Question: What’s the best advice you can give a buyer?

Answer: Be psychotic. Read my blog on how to be a complete psycho. https://www.luxulane.com/blog/world-s-most-annoying-buyer-2018


Question: What’s the worst thing a buyer can do?

Answer: Not buy lol. No but really, hmmm. Rush through it and not take your time checking out the home and getting it properly insured. See post above.


Question: How do you know if a home will appreciate? What if you buy at the top of the market? I don’t want to lose money.

Answer: No one ever lost money on real estate unless they had to sell at a certain time. If you hold on to a home long enough, it’ll go back up. That’s statics. But it you buy at the top and then we have a crash and you really couldn’t afford it to begin with, then yeah, you’d have to sell at the worst time. Solution? Make sure you can rent it out for the total monthly mortgage payment. Then even if you can’t afford to live there, you can rent it to someone and keep it till it regains its value. Buy now, sell high-I always say!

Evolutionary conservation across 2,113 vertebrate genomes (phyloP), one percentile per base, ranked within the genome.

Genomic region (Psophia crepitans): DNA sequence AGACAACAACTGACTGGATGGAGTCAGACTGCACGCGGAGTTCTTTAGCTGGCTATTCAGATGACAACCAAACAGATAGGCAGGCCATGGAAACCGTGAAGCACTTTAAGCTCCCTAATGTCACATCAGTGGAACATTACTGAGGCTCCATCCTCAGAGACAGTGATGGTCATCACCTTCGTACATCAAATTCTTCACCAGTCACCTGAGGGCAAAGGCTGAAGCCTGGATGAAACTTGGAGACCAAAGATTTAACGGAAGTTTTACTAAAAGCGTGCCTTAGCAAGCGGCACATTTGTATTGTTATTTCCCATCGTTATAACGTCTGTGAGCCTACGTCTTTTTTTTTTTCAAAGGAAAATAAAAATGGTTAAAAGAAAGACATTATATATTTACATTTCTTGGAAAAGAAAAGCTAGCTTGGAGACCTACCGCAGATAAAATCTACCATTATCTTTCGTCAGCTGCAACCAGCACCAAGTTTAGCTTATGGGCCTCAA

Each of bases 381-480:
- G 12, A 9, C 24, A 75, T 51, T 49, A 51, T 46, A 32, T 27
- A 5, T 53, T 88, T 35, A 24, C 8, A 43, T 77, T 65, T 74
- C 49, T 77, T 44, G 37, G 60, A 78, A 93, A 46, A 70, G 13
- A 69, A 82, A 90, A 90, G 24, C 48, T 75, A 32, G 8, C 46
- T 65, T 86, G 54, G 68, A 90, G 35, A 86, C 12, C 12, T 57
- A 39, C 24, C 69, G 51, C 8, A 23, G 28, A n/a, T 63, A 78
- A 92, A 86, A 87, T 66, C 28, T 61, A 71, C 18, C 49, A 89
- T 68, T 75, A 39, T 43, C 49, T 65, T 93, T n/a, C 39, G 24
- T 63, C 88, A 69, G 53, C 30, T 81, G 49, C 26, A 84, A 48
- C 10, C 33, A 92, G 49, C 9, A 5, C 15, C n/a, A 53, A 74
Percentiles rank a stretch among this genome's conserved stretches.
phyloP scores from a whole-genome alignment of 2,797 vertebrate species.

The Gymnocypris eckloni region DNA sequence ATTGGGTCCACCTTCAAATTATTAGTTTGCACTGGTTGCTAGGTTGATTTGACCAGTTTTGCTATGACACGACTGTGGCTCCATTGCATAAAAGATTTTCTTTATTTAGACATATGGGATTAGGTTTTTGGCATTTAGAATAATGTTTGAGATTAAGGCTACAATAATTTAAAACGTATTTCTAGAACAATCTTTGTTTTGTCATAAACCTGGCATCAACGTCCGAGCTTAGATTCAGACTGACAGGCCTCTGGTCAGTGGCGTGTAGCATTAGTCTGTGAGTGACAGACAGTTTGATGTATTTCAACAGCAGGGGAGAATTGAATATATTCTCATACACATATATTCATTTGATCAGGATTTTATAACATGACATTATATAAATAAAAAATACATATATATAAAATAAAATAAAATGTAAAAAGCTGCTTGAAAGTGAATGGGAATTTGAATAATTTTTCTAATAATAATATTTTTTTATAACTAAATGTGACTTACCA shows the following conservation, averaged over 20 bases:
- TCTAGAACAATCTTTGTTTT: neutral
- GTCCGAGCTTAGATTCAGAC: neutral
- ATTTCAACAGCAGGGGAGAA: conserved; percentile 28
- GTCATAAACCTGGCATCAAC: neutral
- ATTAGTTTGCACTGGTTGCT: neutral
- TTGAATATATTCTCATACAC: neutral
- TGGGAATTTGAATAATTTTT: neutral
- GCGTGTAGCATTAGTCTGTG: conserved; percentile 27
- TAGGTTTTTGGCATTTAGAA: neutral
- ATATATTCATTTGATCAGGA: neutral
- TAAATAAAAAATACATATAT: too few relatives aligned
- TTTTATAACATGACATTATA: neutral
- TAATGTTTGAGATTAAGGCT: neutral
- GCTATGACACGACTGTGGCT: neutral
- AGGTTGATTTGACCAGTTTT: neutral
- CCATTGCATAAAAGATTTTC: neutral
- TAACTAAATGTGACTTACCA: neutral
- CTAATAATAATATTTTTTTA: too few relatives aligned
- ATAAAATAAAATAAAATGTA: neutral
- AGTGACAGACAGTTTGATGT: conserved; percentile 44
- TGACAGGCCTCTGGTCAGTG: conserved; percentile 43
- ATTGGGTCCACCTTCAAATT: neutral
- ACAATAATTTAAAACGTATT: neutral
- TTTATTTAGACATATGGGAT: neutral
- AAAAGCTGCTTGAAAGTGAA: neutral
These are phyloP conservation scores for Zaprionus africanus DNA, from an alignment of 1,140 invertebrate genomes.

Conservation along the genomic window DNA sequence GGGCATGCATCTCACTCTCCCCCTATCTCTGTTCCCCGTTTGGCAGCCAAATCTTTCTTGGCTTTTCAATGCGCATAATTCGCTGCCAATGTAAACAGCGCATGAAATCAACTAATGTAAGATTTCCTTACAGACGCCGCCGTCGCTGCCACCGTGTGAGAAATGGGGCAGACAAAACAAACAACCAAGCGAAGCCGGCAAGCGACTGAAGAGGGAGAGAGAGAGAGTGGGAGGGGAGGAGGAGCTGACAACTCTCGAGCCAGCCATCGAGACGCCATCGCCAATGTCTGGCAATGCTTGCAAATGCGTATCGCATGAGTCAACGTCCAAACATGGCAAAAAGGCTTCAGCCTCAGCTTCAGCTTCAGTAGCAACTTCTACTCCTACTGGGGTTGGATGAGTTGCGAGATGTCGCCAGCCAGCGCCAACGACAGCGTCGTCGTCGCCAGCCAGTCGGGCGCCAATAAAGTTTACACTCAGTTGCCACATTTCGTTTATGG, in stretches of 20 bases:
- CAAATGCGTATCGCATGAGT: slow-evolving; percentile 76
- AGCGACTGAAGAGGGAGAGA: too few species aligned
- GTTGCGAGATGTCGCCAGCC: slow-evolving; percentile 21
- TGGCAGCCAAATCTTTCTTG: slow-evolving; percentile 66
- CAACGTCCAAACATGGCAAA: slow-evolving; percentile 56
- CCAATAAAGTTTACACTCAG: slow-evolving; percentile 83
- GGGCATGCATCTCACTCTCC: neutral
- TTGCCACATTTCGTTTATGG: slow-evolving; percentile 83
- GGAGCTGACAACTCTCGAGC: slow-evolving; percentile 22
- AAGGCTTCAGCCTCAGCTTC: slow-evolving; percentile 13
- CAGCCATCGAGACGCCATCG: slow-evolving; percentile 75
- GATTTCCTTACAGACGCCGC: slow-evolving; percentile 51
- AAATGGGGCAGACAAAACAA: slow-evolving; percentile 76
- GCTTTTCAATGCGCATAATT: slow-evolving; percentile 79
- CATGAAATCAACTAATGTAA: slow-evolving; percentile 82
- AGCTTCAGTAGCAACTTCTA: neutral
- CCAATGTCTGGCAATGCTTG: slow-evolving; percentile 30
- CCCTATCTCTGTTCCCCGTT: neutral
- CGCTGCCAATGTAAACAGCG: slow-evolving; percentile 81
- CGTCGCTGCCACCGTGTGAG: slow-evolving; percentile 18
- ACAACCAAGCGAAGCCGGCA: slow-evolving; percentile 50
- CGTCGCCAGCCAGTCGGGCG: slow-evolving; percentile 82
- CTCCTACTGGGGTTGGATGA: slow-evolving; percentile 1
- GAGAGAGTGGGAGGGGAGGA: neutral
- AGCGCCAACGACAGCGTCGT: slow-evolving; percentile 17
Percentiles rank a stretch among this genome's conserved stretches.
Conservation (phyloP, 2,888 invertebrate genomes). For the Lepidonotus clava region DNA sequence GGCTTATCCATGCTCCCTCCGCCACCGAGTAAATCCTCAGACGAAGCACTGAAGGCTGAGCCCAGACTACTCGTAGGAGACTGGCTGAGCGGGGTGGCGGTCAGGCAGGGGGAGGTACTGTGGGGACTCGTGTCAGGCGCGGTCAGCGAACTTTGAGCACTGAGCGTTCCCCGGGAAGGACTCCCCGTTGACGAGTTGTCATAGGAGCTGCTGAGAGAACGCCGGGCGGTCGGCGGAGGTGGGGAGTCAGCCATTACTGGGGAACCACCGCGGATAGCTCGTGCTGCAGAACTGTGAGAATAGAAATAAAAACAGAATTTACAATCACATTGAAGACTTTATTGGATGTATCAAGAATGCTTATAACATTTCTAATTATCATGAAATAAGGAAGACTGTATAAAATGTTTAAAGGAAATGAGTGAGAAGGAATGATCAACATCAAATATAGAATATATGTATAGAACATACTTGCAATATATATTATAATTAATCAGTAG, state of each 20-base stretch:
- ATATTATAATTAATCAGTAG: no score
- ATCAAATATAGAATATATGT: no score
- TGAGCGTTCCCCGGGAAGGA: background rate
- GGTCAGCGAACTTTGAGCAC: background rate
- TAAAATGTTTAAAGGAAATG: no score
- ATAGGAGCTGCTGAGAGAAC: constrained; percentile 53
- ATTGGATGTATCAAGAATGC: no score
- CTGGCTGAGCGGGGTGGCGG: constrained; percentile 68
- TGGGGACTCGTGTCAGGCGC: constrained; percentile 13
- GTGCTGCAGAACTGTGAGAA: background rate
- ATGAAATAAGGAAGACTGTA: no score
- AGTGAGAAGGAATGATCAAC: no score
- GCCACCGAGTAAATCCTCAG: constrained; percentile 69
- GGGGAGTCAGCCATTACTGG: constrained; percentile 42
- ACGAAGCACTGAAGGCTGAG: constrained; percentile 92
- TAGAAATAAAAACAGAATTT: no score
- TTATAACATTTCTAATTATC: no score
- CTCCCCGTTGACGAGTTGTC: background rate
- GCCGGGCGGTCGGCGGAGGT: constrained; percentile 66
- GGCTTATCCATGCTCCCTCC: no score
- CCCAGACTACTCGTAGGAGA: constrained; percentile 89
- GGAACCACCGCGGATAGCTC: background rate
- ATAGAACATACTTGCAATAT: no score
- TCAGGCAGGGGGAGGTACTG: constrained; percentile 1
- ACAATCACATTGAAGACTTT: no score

I hope this has simplified the home buying process for you. Remember that you don’t have to know it all, that’s what we are here for. But you are responsible to be the expert on your own finances and your own goals. Your likes and dislikes and your buying criteria. Only you can know that and you need to be good at explaining it to us.




Until next class is in session, may all of your questions sound super smart-just like you!

Xo

Amanda